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Get Ahead Kids - Vol. 3, No. 3 - May/June 2011

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Speech Pathology Enhancing Your Child's Learning, Communication & Social Skills

By Amy Pollitt & Michelle Santarelli

Children often encounter communication and language difficulties that in turn impacts upon their learning and socialisation. An important source of help is available through communication and language specialists, namely, the Speech Pathologists. They are able to help with the understanding and use of language, speech sounds, oral speech, the social use of language and the development of literacy skills in general.

Michelle Santarelli and Amy Pollitt from EDUCARE Specialist Services have provided answers to some of the most frequently asked questions.

Q: My son is in year one and seems to be behind in his reading, what can be done?

First of all it is important to figure out where there is a breakdown with his literacy skills. Some children have difficulty reading because:

  • They are struggling to learn the letter/sound combination
  • They may have difficulty with working memory so they have trouble remembering & building on their sight words
  • There could be an underlying language disorder which may be impacting their ability to comprehend & process what they are reading
  • There may be a breakdown with their phonemic awareness skills
    in which they have difficulty hearing & manipulating sounds.

Listen to your child read every day. It's really important to be patient with your children when they are learning to read. They need opportunities to practice their reading skills so they can become independent readers. They may need explicit instructions in any of the above areas by a speech pathologist to help further develop their skills.

Q: My child is about to start school but still can't say some sounds clearly. She is saying "tat" for cat. I know what she's saying but sometimes other people don't. How can this be treated?

Children who are still having difficulty producing sounds at Kindergarten need intervention. Not being able to produce correct sounds puts them at risk of being delayed in their literacy skills. Often children who are having difficulty with some persistent articulation patterns will have trouble hearing the sounds when learning to read. All children have some articulation errors when learning to talk. If these errors persist beyond the age of four they could have an articulation or phonological disorder and require assessment and intervention by a speech pathologist. It's always a good idea to get your child's hearing checked if you are concerned. They may not be hearing the sounds.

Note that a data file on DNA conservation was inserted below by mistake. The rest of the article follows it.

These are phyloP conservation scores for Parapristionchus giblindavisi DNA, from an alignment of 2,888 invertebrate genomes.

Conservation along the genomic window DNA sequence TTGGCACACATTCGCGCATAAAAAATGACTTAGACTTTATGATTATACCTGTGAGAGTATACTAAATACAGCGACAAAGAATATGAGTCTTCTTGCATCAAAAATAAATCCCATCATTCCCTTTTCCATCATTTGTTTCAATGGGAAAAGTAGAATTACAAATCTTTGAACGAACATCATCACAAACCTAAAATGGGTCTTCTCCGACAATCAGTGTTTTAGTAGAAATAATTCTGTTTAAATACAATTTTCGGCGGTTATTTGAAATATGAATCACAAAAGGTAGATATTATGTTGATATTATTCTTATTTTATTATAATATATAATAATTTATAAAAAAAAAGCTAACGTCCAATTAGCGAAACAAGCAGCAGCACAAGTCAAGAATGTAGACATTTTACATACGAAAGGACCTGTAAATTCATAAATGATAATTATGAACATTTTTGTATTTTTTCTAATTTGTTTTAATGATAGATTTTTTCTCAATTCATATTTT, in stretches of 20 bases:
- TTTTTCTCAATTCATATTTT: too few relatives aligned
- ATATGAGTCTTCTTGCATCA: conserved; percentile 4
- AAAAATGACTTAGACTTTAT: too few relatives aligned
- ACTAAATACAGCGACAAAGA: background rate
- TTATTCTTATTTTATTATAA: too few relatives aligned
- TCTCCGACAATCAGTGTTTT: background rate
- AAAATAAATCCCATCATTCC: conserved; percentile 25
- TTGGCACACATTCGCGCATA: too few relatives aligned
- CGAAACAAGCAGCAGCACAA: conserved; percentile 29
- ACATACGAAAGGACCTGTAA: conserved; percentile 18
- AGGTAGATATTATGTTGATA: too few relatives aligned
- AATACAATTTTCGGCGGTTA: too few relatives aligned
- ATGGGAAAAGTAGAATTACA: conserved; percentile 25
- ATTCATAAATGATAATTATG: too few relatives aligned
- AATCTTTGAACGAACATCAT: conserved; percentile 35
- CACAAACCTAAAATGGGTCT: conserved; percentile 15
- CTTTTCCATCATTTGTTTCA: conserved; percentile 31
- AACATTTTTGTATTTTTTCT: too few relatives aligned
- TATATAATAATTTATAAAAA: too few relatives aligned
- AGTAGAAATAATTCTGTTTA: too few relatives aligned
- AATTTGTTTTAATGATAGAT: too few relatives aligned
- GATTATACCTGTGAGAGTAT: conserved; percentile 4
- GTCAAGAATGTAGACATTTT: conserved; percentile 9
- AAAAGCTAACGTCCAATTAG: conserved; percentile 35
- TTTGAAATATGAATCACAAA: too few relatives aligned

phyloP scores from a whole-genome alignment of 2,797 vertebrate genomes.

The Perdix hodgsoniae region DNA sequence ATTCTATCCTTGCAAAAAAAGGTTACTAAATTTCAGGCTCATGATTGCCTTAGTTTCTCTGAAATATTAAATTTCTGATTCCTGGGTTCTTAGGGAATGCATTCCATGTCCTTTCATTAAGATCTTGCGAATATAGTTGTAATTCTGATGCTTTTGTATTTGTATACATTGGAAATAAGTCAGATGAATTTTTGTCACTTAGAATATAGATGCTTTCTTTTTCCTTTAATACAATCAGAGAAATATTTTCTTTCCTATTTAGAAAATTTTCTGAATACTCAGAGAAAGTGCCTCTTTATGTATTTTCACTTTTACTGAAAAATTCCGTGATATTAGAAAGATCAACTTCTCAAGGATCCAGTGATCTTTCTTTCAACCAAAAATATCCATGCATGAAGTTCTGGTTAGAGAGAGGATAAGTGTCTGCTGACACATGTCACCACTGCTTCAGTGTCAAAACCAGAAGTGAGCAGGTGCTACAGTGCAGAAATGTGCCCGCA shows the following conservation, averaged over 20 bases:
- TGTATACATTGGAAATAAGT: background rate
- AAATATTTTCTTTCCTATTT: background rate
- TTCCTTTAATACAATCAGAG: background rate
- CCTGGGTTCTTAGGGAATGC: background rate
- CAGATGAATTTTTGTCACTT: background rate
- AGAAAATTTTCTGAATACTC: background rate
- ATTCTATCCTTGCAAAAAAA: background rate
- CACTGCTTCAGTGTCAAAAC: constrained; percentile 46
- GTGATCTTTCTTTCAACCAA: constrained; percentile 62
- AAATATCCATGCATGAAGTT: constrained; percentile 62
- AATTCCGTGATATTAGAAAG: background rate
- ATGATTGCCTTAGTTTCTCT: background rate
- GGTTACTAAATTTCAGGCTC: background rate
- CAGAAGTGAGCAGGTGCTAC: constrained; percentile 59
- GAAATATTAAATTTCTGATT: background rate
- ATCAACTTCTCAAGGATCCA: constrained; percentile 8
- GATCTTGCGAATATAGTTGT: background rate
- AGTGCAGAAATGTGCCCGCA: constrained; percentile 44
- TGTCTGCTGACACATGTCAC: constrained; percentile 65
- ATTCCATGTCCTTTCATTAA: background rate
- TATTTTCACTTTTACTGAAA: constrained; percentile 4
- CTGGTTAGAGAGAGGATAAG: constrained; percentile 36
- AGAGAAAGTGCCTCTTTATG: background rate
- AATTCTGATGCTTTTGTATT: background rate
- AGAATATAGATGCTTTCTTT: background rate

Q: My child has been diagnosed with Asperger's Syndrome. He has difficulty socialising and has been the subject of bulling at school. How can I help him navigate the social world?

Speech pathologists who have specialised in Autism Spectrum Disorders can help with developing children's social understanding and social language. In addition to individual therapy sessions with children, one of the better approaches includes social group therapy. Such an approach creates a wonderful opportunity for the children to learn and practice their skills with peers who are at a similar age and skill level. We have developed such a program at EDUCARE for this specific purpose and have found children readily adapting such skills at school.

Q: Do I need a referral to see a Speech Pathologist and are there sources of funding for treatment?

Teachers, doctors and other health workers may suggest that your child would benefit by seeing a speech pathologist but you do not need a referral letter from them to make an appointment. You can do so directly yourself.
However, your child may be eligible for support under medicare with a referral from a Doctor. Private Health Funds may also provide limited financial support; and the Commonwealth Government (FaHCSIA) provides funding for early intervention treatment of children under six years who have been diagnosed with an Autism Spectrum Disorder.


Michelle Santarelli is the Coordinator of Early Childhood Intervention Services at EDUCARE Specialist Services, Charlestown. Both Michelle and Amy Pollitt are highly trained and very experienced speech pathologists. Their experience includes working with children who have language difficulties - spelling, writing, comprehension and oral communication, Autism Spectrum Disorders, ADHD and cognitive impairments. They use a variety of evidence based techniques and therapy approaches and work directly with parents, teachers and other professionals.


EDUCARE has an interdisciplinary team of clinical, educational and developmental psychologists, speech-language pathologists, paediatric occupational therapists, dietition and specialist teachers who support children's learning and development.

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